Over the coming months and years, debates will continue over whether or not the new platforms and newly created tools will replace, augment, or see occasional use relative to the tools with which we are all familiar. Changes as significant as those we are experiencing right now happen two ways, at first gradually and then quickly, to paraphrase Hemingway. Some might find little need or incentive to change. Others have already embraced the changes. Perhaps those right now on the cusp, realize that the benefits of their new device and new apps are gradually taking over their most important work and information needs. All of these will happen. This makes for a healthy dialog.

 

Standing on the shoulders of the OD founders!


– by John Scherer

We learn from the giants who laid out the path for us, more than 3000 years ago.

 

The founders of Organization Development have rooted the tree of OD that grew over centuries. We are on the branches which continue to grow in practicing OD.

 

OD family tree

 

Sigmund Freud – We live life inside 3 interacting domains: self, other people and life!

 

Carl Young – Besides the unconsciousness driving us, there is also a collective unconsciousness. We also have a shadow which is projected on other people close to us!

 

From here John Scherer leads into performance management, conflict resolution, empowerment, leadership, personal development across life stages, motivation, human psychologist, whole personality/character, self esteem and personal growth, transactional counselling, self-help.

 

From here Sherer takes it to the giants of OD:

Frederick Taylor: skill management and coordination, matrix management and quality of life – how to make organizations better

Kurt Lewin: applied behavioural science, seeing what is happening – action research, ownership participation, sensitivity training in group dynamics,

Wilfred Bion: leaderless/self-managing groups, cross functional team learning and shared responsibility, recognizing leadership abilities, focusing on process driven approach

– Douglas mcGregor: X and Y Theory management – motivation and responsibility approach, application oriented OD

 

standing on the shoulders of the OD founders

 

What we learned from the OD founders:

1. No research without action, no action without research

2. Everything is connected, especially technology and people

3. Change is the only constant

4. Small groups are key

5. The people who give you data own it

6. Break existing patterns with people, by involving them

7. Leaders must be authentic (emotional intelligence) and human as well as technically sharp

 

 

A working definition by Billie Alban, John Scherer

OD is the application of action research and systems theory, using participative processes with human systems to increase the internal and external effectiveness of that system and its stakeholders – especially in working with change.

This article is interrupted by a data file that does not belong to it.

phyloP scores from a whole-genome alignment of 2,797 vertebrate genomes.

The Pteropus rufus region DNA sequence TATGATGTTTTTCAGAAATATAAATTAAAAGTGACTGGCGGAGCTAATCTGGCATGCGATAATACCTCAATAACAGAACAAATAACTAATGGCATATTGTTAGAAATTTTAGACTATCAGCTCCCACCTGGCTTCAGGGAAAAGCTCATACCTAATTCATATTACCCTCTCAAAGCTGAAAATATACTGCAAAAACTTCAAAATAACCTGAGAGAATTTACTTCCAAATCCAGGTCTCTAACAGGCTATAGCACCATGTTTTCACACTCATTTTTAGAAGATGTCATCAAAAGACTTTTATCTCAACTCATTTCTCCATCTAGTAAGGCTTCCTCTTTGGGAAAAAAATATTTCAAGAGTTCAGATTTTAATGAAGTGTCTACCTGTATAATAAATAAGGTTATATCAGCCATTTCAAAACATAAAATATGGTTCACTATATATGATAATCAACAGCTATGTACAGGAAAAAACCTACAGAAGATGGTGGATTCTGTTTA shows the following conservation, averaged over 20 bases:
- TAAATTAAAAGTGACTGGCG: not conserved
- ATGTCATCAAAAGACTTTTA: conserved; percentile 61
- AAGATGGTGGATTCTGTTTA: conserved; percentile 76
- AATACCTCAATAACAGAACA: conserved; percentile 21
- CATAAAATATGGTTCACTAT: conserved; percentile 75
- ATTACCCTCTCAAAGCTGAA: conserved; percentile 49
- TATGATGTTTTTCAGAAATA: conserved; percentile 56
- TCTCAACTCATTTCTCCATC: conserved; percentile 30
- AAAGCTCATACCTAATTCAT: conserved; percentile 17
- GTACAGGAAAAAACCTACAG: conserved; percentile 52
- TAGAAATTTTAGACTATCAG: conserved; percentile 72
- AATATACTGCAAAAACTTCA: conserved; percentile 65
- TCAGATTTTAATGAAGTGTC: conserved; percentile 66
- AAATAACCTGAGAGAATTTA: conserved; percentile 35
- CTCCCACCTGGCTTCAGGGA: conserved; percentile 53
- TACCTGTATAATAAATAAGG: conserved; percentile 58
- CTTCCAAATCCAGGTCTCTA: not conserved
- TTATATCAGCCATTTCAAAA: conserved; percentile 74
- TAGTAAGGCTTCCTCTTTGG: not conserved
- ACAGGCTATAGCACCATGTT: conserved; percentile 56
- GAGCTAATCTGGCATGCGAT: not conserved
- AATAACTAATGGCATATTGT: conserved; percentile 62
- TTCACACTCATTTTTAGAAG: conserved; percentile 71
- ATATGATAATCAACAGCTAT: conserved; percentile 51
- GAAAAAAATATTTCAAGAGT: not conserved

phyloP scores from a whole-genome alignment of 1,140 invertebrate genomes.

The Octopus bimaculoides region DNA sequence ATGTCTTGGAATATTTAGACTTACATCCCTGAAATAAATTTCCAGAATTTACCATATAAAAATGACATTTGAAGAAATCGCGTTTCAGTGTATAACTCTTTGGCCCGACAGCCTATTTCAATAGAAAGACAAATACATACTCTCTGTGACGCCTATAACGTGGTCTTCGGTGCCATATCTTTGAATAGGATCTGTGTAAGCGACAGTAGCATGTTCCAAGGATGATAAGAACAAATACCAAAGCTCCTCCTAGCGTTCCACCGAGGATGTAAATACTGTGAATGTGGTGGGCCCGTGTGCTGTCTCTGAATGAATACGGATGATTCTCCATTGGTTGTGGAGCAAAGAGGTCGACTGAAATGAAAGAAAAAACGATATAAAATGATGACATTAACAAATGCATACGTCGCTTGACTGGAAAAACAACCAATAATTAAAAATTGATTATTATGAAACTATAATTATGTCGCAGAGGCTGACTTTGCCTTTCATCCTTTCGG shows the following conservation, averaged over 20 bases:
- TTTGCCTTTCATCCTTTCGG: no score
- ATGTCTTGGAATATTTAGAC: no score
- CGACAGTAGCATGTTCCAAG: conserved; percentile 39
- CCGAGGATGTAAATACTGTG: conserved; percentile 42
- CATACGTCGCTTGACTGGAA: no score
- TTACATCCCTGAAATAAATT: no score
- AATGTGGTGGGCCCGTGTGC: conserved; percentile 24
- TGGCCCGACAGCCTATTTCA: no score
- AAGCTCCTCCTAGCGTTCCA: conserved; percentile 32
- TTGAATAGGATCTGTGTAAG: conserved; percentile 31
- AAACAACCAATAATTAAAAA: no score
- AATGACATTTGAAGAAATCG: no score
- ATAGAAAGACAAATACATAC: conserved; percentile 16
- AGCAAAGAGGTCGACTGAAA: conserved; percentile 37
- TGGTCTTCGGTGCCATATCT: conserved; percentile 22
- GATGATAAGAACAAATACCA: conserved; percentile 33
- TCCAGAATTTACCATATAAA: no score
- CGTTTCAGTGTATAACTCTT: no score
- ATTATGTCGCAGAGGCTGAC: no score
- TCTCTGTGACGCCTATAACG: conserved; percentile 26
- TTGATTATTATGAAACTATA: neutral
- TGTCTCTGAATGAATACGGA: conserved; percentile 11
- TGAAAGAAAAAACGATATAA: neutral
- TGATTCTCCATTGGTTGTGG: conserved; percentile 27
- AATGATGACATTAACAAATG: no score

– Essential is to engage the entire organization in the process

– People participation in the process of change

– eliminate silo-building and engage with all stakeholders

– It is all about adapting to change

 

To conclude:

Practicing Organization Development – by William J. Rothwell and Roland Sullivan

 

 

Building frames to face the challenges on our journey!


 

“Decide before you get seduced!” – Jennifer Sertl

 

Be open to new ways, away from your traditional thinking – thinking without the box enables you to establish alternative paths to overcome the challenges faced.

 

Jennifer Sertl interview part 1

 

Interview with Jennifer Sertl
Co-Author of “Strategy, Leadership and the Soul” and

Founder, President at Agility3R = Resilience, Responsiveness and Reflection

 

Jennifer Sertl
Jennifer highlights: Our competitive advantage is not what we do or where we work but the accuracy with which we scan the macro (meta analysis) and the physical actions we (can) take as part of the shift.

 

note: the following is a review of the interview and does not always represent in full the wordings used in the conversations, sometimes providing a reflection of the thoughts expressed and anticipated.


 

Jennifer mentions Thomas Friedman‘s ‘The World is Flat!’ as the basis for her journey – so was mine, I just wished he had written it 10 years earlier
For those who have missed the past 8 years, we suggest to read this book or read it again – for young and old, students and parents, any generation. Thomas Friedman has established the roots and highlighted clear guidelines for how to become resilient with the changing times – back in 2005 (2nd edition).
He can be recognized as the Father of Thrivability

 
Thanks Michael L. Hartsell / Michel Bauwens (P2P Foundation for Open Technology) for enabling and sharing the value in the message carried to your circle of connectedness!

 

 

Building frames to absorb the complexity!

 

Jennifer Sertl interview part 1